swollen cheek - black & white growth inside beak

Discussion in 'Emergencies / Diseases / Injuries and Cures' started by Hendini-and-friends, Jan 7, 2019.

  1. Hendini-and-friends

    Hendini-and-friends Hatching

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    Hey,

    One of my hens has become ill this week and I wanted to get some advice from the community.

    We noticed her cheek had become puffy and at the time we saw something black protruding from the corner of her beak (not shown in pic / since removed), we removed it and seemed like a seed that had gotten lodged. After a day the swelling had not improved and upon further inspection seems there was more going on inside her mouth.

    We suspect this is a canker, but given they drink mostly rainwater, which wildbirds also have access too seems could be a few different diseases. Has anyone had any experience with something similar? Our other two hens are not showing any similar symptoms. I've since removed their rainwater and replaced with a bowl from mains water.

    BestPhoto_20190107_212244_5.jpg BestPhoto_20190107_200600_1.jpg BestPhoto_20190107_200716_8.jpg BestPhoto_20190107_200637_1.jpg
     
  2. Eggcessive

    Eggcessive Enabler

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    Do her beak smell rotten? It looks like it could be canker (histomoniasis.) That is usually treated with metronidazole (Fish Zole, available online and Flagyl, from a vet.) Dosage is 250 mg daily. Canker is a disease carried by pigeons, and your other birds may be at risk. Some use 1/4 tsp of acidified copper sulfate as a preventative in the water for 3 days per month. Here is some info:
    http://www.poultrydvm.com/condition/canker

    https://www.allivet.com/mobile/p-23...uphqusmdg1_ut1u7ywfy7o7jzwn5e8d0aaj59ealw_wcb

    https://www.jefferspet.com/products/acidified-copper-sulfate-1
     
  3. dawg53

    dawg53 Humble

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    I'd get her started on metronidazole right away if I were you. Dosage is 250mg once a day for 5 days. Canker is contagious via feeders and waterers and infected birds are carriers. Ensure feeders and waterers are sanitized.
     
  4. Hendini-and-friends

    Hendini-and-friends Hatching

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    Thanks for everyone's responses. We took our chook to an avian vet. She cleared the remaining gunk from her mouth and took a swap to look under a microscope. Nothing was moving under the scope so seemed to be a bacterial infection from suspected injury. We've been given a course of Amoxicillin (200mg) twice a day for 10 days to give her. Swelling has since gone down since starting treatment on Thursday (10th), which is great :)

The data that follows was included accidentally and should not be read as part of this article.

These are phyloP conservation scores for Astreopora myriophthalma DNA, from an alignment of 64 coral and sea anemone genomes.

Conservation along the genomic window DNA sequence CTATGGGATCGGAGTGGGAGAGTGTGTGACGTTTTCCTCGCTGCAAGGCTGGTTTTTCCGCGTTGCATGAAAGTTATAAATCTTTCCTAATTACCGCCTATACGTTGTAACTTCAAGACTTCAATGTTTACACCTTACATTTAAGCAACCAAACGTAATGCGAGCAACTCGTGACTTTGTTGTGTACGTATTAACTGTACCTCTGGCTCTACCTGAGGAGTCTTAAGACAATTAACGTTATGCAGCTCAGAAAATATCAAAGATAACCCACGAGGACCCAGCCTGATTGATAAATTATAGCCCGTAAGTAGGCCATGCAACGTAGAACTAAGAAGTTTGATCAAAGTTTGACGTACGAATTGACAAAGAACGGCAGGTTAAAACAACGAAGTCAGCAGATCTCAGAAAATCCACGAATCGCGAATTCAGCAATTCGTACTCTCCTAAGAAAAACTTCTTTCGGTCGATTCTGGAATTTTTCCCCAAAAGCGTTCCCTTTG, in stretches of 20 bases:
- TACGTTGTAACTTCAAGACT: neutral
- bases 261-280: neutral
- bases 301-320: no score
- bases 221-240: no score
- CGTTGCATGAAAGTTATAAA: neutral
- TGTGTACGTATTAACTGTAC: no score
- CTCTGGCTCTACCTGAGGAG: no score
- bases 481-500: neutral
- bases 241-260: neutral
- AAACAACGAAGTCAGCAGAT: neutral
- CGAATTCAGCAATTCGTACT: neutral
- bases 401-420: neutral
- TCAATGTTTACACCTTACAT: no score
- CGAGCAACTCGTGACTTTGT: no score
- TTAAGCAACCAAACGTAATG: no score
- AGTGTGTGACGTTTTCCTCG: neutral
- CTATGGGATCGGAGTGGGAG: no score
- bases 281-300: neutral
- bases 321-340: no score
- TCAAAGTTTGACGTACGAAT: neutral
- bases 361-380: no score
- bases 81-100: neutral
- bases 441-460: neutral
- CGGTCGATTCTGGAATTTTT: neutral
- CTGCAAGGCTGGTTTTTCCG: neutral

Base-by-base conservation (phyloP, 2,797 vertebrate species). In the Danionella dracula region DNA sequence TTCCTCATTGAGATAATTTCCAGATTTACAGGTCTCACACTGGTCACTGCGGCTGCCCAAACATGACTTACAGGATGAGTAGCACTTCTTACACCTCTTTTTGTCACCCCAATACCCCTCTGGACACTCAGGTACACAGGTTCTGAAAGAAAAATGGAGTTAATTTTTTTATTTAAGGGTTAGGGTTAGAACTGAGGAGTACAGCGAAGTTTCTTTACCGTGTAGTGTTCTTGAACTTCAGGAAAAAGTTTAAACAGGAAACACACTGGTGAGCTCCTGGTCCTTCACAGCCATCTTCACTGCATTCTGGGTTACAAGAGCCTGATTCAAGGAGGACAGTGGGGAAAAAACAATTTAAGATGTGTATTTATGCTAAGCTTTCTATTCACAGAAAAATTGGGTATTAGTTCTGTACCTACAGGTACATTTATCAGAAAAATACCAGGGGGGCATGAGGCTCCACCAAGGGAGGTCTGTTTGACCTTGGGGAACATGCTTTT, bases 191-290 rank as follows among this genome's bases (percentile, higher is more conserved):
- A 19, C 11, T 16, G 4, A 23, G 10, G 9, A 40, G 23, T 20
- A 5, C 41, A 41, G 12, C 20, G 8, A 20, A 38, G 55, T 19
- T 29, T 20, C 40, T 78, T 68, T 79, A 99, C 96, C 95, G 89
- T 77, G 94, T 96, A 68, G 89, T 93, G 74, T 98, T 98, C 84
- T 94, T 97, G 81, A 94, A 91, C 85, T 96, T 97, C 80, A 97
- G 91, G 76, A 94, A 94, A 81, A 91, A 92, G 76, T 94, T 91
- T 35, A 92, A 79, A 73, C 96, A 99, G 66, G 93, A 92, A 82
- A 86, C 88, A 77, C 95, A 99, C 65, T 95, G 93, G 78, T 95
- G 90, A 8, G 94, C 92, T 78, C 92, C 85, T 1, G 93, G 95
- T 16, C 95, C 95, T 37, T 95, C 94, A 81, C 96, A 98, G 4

Looked very similar to Histomoniasis but needed confirmation before treatment, thoroughly recommend to get a vet to have a sticky break.
     
    Eggcessive, Shadrach and dawg53 like this.
  5. Hendini-and-friends

    Hendini-and-friends Hatching

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    Her beak didn't smell rotten in this case. Thanks for these resources, I'll have a look through to get myself more informed :)
     
    Shadrach, dawg53 and Cragg Klefor like this.
  6. dawg53

    dawg53 Humble

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    That's great news. I'm glad it wasnt canker!
     
    Shadrach likes this.
  7. Shadrach

    Shadrach Roosterist

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    Do you have any idea how she received the injury? I wondered because it it was something she had in her mouth that caused a wound she may have swallowed whatever it was.
     
  8. Hendini-and-friends

    Hendini-and-friends Hatching

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    Jan 7, 2019
    My flock spent some time in another coop whilst we were away for a few days over Christmas, we suspect it might have been a fight with another chicken perhaps. Unsure as we noticed the swelling a few days after they returned home, so it may also be an injury from in our coop or run. The gunk that was removed seemed like a seed or twiggy, so could have also been something akin to a splinter in her gum.
     
    Last edited: Jan 12, 2019
    Shadrach likes this.
  9. Eggcessive

    Eggcessive Enabler

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    Thank you for posting the results of the vet visit. It seems that so many people post about these types of lesions inside the beak, and never really know what they are dealing with. It unfortunately can be too expensive for most people to see an avian vet, but it helps to not waste time treating the wrong disease. Glad that she is on the way to recovery.
     

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